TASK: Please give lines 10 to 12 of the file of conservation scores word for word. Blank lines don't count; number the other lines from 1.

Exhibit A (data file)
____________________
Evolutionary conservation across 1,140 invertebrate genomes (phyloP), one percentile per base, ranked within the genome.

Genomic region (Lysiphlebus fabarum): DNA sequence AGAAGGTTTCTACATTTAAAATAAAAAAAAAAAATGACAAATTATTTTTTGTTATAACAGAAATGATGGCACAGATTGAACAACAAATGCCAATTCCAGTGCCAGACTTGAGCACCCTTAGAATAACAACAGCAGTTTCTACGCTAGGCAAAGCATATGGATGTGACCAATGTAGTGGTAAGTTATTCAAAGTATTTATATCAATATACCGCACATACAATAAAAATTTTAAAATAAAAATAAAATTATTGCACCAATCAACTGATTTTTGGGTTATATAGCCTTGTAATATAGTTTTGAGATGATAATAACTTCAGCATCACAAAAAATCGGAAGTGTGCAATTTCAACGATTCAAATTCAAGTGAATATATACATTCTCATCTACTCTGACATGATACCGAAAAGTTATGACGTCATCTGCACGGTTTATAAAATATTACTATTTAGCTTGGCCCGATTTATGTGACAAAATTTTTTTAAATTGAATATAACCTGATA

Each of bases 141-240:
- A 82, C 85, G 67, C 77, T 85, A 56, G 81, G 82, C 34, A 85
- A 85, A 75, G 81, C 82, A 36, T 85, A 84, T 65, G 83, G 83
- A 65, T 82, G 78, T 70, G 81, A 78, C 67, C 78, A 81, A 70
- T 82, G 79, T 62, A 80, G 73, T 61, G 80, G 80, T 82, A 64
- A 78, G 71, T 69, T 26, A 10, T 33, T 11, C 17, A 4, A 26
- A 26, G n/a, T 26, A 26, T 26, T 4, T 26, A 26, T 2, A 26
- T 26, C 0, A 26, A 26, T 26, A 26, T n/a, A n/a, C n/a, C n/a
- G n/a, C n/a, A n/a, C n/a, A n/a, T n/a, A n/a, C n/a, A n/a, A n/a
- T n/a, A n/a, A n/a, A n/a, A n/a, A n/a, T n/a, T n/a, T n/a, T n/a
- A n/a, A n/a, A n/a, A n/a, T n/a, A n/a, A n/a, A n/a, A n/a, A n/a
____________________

- T 26, C 0, A 26, A 26, T 26, A 26, T n/a, A n/a, C n/a, C n/a
- G n/a, C n/a, A n/a, C n/a, A n/a, T n/a, A n/a, C n/a, A n/a, A n/a
- T n/a, A n/a, A n/a, A n/a, A n/a, A n/a, T n/a, T n/a, T n/a, T n/a